But the site hasn't been updated and that issue dismisses them as not a problem?

I didn't find the symbol on the site linked anymore, and it's different from the screenshot. I may be missing something though?

It's still in the footer. From the screenshot I thought it was directly around the quote but it's actually closer to the edges of the screen when in desktop view.

My bad. I was looking in the wrong spot, they are indeed all the way out to the side and pretty light. Probably in my blind spot on this particular screen size!

I thought it's common knowledge the Nazi symbol is rotated 45° and vents clockwise. Still, agree that removing it is the smart move to increase adoption.

Many comments are addressing the fact that there is a difference between the clockwise and counter-clockwise symbols and that they should not be confused, but they are both on the website?

It's common knowledge amongst Nazi apologists, internet trolls, and actual Nazis.

The way your comment is phrased is disturbing.

Its not a problem of adoption. It's a problem of normalizing hate. If you don't understand that, I don't want to be associated with you.

Ok. Put me in the internet trolls one, that seems the least offensive (I know this from 40 years of watching Holocaust Memorial Day movies)

I feel bad for the author. To be labelled a nazi for using the counter-clockwise svatiska is undue.

Edit: Can I have any argument instead of simply downvoting me?

My reasoning to critizise him goes like this:

It is quite apparent that he knows about the meanings and uses of the symbol, therefore he could (and should) have anticipated the discussion. I grew up in an environment where nazi insignia are forbidden, and a very common way for convinced nazis to get around this was to just flip the damn thing and claim it is ok now, while in spirit you still go and use it to hail hitler with your friends.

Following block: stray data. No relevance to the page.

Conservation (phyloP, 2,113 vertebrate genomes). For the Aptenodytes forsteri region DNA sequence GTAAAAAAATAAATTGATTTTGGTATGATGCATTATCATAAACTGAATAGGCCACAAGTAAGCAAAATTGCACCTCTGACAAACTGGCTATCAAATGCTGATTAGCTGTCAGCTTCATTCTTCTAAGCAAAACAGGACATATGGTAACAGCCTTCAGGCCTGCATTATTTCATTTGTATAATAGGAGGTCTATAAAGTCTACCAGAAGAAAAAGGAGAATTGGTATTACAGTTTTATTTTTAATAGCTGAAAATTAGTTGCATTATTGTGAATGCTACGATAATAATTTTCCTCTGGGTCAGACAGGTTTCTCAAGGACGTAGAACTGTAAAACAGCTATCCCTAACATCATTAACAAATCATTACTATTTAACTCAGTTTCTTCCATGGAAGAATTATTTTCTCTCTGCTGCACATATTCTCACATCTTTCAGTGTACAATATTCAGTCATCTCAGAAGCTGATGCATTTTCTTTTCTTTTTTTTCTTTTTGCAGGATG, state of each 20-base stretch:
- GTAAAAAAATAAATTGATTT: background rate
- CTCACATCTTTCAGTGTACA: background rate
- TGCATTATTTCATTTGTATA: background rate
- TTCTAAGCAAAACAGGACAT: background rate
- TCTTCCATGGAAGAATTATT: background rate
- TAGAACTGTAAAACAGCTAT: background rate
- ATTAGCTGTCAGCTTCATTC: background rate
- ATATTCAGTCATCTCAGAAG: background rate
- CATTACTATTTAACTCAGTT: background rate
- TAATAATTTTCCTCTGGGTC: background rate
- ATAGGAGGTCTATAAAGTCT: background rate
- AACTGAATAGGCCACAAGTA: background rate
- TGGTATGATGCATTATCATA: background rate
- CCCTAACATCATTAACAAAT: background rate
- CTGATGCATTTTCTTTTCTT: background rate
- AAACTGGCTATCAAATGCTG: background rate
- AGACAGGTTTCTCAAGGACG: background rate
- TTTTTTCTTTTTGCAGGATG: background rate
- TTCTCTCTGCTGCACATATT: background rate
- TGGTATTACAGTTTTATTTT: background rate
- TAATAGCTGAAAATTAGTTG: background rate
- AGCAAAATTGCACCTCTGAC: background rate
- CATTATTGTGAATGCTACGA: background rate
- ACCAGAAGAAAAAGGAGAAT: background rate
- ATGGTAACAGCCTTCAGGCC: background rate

I grew up in southern Austria next to the Slovenian border (which is where this guy is based). This part of Austria had a 40% right wing majority in the past and after a few beers right wingers still openly hail hitler in a pub, despite that beeing illegal. My grandfather who passed away a few years ago was a convinced nazi — this thing is still alive here.

The author is based in slovenia, literally a hour by car from where I lived. There is no way somebody from that area uses that symbol accidentally, without having considered its nazi connotations. This is an area where every other person had somebody in his family killed by nazis or were profiting from it in some way.

So either this person is incredibly naive and tries to overwrite history that is still very much ongoing or it is somebody who in full knowledge of all of this still decided to go with the symbol. In any way it doesn’t look good to me.

He rotates it the other way in his github profile picture.

You are right about it, didn't pay attention to his github picture.

i don’t think people were labelling him a nazi; i think they had issue with their own projects, or their name being accidentally associated with nazis

Do you have the same bad feelings for neo-Nazis who try to rules-lawyer the anti-swastika laws of Germany by displaying the mirror image?

We're talking about an EU citizen, who is professing to be ignorant of what he learned in school, after he is informed about the issue.

You know the Python symbol is a swastika, right? Technically it's a couple snakes that are coiled like a swastika, but if it's "anything to do with a swastika" we should avoid it, right?

https://www.flaticon.com/free-icon/python-file-symbol_28884 https://www.python.org/static/img/python-logo.png

I think the average person is going to have to have you point out the relation and squint for a while before they see it, if at all. I had to close one eye and really look at it before I saw what you were talking about.

Syntactic whitespace is pretty high on my personal fascism chart.